Last modified: Thursday, March 8, 2007
Vol. 4, no. 6
March 8, 2007
Indiana Science Monthly is a selection of recent news stories about Indiana University scientists and their research. Comments or questions about this newsletter may be directed to David Bricker, Office of Media Relations (812-856-9035 or email@example.com).
February science news:
* Pharming and malware, the next wave of online ID theft
* Research, large for-profit corporate grants, and ethics
* Why are all the amino acids in our proteins bent the same way?
* Randall Beer, professor of cognitive science and informatics, talks robots at Bloomington Science Cafe
"Reviews: A New Journey into Hofstadter's Mind" (COGNITIVE SCIENCE)
EXCERPT: To get into a properly loopy mind-set for Douglas R. Hofstadter's new book on consciousness, I plugged a Webcam into my desktop computer and pointed it at the screen. In the first instant, an image of the screen appeared on the screen and then the screen inside the screen. Cycling round and round, the video signal rapidly gave rise to a long corridor leading toward a patch of shimmering blue, beckoning like the light at the end of death's tunnel.
* Among the themes in Hofstadter's I am a Strange Loop is a biggie: human identity. Scientific American reviewer George Johnson excerpts: "... the typical human brain perceives its very own 'I' as a pusher and a mover, never entertaining for a moment the idea that its star player might merely be a useful shorthand standing for a myriad infinitesimal entities and the invisible chemical transactions taking place among them."
"Electric switch could turn on limb regeneration" (BIOLOGY)
News @ Nature
Feb. 28, 2007
EXCERPT: Tadpoles can achieve something that humans may only dream of: pull off a tadpole's thick tail or a tiny developing leg, and it'll grow right back — spinal cord, muscles, blood vessels and all. Now researchers have discovered the key regulator of the electrical signal that convinces Xenopus pollywogs to regenerate amputated tails.
* Totipotency isn't just for (some) stem cells anymore. In some cases, it appears possible to coax relatively mature cells into taking on a vastly different developmental fate. IU Center for Regenerative Biology and Medicine Director David Stocum tells News @ Nature reporter Heidi Ledford, "People used to pooh-pooh the idea... but now there's renewed interest in it."
"Is an economist qualified to solve the puzzle of autism?" (PSYCHOLOGY)
Wall Street Journal
Feb. 27, 2007
EXCERPT: In the spring of 2005, Cornell University economist Michael Waldman noticed a strange correlation in Washington, Oregon and California. The more it rained or snowed, the more likely children were to be diagnosed with autism... Last October, Cornell announced the resulting paper in a news release headlined, "Early childhood TV viewing may trigger autism, data analysis suggests."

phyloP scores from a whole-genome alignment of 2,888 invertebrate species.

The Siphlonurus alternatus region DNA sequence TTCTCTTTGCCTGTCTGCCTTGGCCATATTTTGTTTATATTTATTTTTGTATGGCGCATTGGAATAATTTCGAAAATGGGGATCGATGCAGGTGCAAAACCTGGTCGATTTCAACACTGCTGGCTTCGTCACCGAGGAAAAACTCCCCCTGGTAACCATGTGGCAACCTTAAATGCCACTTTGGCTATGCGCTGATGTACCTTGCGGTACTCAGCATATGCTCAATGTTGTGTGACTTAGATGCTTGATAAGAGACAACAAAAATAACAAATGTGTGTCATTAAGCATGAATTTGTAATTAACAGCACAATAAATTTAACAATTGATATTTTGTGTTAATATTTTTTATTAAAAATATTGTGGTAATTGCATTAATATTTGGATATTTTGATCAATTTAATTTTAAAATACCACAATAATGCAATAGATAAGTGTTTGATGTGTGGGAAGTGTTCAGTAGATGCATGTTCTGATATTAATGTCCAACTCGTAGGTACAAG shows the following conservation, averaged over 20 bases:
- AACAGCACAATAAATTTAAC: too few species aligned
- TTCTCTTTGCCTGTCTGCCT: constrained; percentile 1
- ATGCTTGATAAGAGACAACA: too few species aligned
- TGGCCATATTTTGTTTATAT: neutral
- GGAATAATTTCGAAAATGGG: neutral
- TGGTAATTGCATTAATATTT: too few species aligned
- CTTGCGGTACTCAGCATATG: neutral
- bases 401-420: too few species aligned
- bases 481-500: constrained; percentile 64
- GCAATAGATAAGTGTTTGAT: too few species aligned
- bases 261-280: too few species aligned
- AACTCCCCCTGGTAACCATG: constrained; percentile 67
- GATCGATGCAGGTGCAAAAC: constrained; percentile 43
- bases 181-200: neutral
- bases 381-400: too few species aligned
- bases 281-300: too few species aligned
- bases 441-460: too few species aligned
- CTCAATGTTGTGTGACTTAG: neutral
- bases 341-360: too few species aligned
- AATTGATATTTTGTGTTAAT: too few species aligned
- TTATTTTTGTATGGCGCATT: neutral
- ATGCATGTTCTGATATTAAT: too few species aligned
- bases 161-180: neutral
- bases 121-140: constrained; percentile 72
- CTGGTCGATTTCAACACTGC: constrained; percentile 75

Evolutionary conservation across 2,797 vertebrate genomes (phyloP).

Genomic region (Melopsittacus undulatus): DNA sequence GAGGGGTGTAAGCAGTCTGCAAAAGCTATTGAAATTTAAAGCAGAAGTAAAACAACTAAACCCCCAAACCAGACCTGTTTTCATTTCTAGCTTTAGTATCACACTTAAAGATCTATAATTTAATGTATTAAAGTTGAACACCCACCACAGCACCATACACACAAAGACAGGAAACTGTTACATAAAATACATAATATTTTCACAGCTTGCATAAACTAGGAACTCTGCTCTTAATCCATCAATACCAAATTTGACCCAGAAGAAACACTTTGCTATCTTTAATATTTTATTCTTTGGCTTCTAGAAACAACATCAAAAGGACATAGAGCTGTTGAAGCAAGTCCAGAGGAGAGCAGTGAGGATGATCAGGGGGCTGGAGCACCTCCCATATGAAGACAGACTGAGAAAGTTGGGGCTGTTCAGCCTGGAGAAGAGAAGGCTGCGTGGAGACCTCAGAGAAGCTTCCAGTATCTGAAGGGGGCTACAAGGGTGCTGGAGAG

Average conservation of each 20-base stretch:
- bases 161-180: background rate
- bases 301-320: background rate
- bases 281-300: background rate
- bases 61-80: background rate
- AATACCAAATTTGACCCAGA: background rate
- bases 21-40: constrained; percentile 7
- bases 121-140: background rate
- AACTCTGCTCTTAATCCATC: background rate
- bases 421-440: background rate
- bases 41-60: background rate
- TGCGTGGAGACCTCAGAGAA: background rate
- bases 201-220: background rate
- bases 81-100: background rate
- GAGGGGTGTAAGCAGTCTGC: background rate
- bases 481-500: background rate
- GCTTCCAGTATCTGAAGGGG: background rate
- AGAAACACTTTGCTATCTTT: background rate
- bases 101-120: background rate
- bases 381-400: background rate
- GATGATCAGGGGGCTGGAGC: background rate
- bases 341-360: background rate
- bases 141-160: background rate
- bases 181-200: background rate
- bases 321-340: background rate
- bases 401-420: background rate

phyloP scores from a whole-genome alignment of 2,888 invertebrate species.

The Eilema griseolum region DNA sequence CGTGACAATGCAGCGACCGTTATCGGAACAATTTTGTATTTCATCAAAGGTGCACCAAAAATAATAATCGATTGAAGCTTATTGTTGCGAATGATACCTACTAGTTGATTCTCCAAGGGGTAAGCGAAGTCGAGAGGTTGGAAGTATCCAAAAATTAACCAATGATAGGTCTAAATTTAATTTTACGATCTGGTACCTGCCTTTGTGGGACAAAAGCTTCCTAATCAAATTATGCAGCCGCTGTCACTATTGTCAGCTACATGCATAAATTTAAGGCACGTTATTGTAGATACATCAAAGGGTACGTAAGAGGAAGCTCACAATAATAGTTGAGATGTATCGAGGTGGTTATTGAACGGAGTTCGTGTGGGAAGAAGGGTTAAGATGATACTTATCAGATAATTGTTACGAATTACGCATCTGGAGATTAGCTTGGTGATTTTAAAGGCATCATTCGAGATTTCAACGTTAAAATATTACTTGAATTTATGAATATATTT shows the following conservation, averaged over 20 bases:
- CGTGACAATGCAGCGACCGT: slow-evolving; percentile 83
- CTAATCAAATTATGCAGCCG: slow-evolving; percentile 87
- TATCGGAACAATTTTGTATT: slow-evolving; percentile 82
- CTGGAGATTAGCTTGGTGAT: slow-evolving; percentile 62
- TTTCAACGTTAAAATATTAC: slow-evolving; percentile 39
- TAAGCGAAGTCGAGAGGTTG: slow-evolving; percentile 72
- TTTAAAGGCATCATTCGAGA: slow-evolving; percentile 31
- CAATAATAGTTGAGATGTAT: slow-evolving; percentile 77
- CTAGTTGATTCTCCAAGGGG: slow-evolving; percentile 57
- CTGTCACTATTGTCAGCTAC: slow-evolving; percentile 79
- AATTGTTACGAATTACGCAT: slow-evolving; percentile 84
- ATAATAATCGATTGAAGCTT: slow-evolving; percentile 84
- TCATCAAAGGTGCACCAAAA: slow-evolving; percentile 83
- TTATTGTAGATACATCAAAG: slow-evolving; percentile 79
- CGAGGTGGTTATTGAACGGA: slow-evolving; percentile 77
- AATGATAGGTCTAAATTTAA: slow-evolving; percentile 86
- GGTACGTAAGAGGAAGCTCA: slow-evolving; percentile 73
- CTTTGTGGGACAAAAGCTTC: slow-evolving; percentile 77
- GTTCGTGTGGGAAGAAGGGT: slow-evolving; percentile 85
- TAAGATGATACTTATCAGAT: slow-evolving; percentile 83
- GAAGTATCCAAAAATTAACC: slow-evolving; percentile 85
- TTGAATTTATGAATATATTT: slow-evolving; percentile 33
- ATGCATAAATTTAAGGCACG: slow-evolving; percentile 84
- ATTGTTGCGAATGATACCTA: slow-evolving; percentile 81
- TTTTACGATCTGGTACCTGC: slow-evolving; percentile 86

* Waldman, IPFW economist Nodir Adilov, and Cornell health economist Sean Nicholson, coauthored the report, which assigned a causality to the correlation between TV exposure and the development of autism in Pacific Northwest kids. The report was received with considerable skepticism.
(Access to full article requires a subscription)
"When Germs Talk, Maybe Humans Can Answer" (BIOLOGY/INFORMATICS)
New York Times
Feb. 25, 2007
EXCERPT: It can take years, sometimes decades, for the commercial applications of a scientific or intellectual breakthrough to become apparent -- like the notion that brainless bacteria communicate through networks to cause diseases that can also wreak social or economic havoc.
* A bevy of simulation projects is intended to predict the emergent properties of social networks where bacteria, tissue cells, and even chattering humans are the players. Even now, "we're still in a very early stage" when it comes to understanding social networks in humans, IU Bloomington social psychologist Stanley Wasserman tells New York Times reporter Michael Fitzgerald.
"Scientists identify yeast protein" (BIOLOGY)
United Press International
Feb. 19, 2007
EXCERPT: U.S. scientists studying how yeast makes cholesterol have identified a protein whose human counterpart controls cholesterol production and metabolism.
* Scientists from the IU School of Medicine, Johns Hopkins School of Medicine, Eli Lilly Inc., and Vanderbilt University identified a gene in Saccharomyces, dap1, that appears to play a similar role to a gene that controls cholesterol production in humans.